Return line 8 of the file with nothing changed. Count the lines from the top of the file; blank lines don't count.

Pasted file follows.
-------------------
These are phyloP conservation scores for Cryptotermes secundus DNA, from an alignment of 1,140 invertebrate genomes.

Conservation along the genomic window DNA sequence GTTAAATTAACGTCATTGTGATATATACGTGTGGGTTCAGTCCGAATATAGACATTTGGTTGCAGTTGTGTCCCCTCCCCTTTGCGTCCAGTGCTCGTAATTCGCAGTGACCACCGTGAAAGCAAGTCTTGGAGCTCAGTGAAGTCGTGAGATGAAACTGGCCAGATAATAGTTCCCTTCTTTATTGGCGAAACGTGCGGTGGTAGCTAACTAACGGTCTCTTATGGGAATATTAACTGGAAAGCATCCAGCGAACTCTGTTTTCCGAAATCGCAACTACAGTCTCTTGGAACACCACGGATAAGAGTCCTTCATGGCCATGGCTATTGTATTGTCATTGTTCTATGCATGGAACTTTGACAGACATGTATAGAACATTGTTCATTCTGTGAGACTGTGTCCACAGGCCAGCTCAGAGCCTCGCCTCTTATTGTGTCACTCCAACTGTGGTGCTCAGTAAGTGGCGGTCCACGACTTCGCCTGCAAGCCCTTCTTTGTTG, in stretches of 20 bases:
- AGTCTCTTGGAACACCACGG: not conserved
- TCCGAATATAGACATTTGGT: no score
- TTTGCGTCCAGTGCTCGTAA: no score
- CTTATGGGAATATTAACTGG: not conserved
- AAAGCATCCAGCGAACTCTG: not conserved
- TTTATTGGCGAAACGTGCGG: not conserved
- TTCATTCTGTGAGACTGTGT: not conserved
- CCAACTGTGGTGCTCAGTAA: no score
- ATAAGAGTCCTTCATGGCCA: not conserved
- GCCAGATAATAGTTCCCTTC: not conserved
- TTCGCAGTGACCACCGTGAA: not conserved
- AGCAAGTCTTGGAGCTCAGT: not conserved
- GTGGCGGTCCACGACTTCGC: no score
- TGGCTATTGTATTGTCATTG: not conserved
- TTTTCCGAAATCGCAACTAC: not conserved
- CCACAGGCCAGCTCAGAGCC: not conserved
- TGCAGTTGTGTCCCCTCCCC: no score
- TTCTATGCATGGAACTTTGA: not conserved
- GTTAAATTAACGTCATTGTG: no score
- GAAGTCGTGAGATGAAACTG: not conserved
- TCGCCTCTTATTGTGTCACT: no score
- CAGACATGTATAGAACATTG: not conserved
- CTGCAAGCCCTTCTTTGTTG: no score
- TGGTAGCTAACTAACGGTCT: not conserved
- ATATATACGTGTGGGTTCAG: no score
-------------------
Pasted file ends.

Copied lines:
- TTTATTGGCGAAACGTGCGG: not conserved